Traditional healers as tuberculosis treatment supervisors: precedent and potential [Planning and Practice]
OBJECTIVE: To determine precedent and potential for traditional healers to act as tuberculosis (TB) treatment supervisors.
METHODS: Literature review to describe precedent for the involvement of traditional healers in TB treatment supervision. Interviews with 100 TB patients to determine use of healers and their acceptability as supervisors. Interviews with 24 healers in the project sub-district to determine willingness to act as supervisors.
RESULTS: Despite extensive literature on the interaction between traditional healers and conventional health services, including descriptions of traditional understandings of TB, no published work was identified that reported supervision of TB patients by traditional healers. Of 100 patients interviewed, only 10% had used a healer as the first health provider for their illness, but 40% had attended a healer at some time prior to diagnosis. Although only 4% believe healers can cure TB, 84% would consider choosing a healer as a treatment supervisor. Of the 24 healers, 15 (63%) distinguished between two types of diagnosis made among patients with symptoms suggestive of TB: TB and idliso. idliso is poisoning or bewitching, and is said to be best cured by healers, while TB is infectious and cannot be cured by healers. Most healers (88%) reported having referred patients with possible TB to hospital in the past; all were keen to negotiate collaboration with health services, and 92% were willing to act as treatment supervisors.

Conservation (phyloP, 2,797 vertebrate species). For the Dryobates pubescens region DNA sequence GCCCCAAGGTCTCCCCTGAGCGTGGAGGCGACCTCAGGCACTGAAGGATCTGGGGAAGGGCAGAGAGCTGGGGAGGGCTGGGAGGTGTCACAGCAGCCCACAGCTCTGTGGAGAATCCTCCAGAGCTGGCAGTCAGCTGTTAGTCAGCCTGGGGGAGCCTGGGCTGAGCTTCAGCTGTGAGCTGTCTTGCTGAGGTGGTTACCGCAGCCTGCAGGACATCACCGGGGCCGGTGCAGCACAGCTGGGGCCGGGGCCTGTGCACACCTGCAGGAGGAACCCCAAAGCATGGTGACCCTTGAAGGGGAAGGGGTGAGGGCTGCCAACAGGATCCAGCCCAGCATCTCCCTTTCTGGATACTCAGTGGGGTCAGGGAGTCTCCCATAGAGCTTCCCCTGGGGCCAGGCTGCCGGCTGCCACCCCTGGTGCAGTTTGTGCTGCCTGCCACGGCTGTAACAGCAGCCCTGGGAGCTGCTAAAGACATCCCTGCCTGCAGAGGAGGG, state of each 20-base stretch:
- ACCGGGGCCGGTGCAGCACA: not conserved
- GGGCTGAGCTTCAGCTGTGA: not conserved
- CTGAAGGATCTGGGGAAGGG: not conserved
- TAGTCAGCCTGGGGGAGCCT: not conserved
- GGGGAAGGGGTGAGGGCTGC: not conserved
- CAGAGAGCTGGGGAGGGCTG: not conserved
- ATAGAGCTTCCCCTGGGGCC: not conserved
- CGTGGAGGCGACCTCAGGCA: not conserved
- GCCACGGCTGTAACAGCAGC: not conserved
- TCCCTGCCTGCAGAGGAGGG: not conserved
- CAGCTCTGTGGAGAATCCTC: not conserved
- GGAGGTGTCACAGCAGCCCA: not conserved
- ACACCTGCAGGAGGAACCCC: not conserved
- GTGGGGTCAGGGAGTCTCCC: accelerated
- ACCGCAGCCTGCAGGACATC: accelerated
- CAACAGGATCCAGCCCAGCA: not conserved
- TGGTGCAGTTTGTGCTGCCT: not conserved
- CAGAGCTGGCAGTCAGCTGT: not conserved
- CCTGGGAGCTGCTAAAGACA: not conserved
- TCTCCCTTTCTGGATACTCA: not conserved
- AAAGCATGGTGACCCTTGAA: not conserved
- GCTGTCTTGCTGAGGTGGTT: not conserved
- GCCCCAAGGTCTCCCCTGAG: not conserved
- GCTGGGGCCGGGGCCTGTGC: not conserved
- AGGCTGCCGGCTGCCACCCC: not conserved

CONCLUSIONS: While there is little reported precedent for traditional healers to interact formally with tuberculosis treatment services, the potential for collaboration seems to be high, at least in our setting.
Document Type: Regular Paper
Affiliations: 1: South Australian Centre for Rural and Remote Health, University of South Australia and University of Adelaide, Australia 2: Centre for Epidemiological Research in Southern Africa, South African Medical Research Council
Publication date: September 1, 1999
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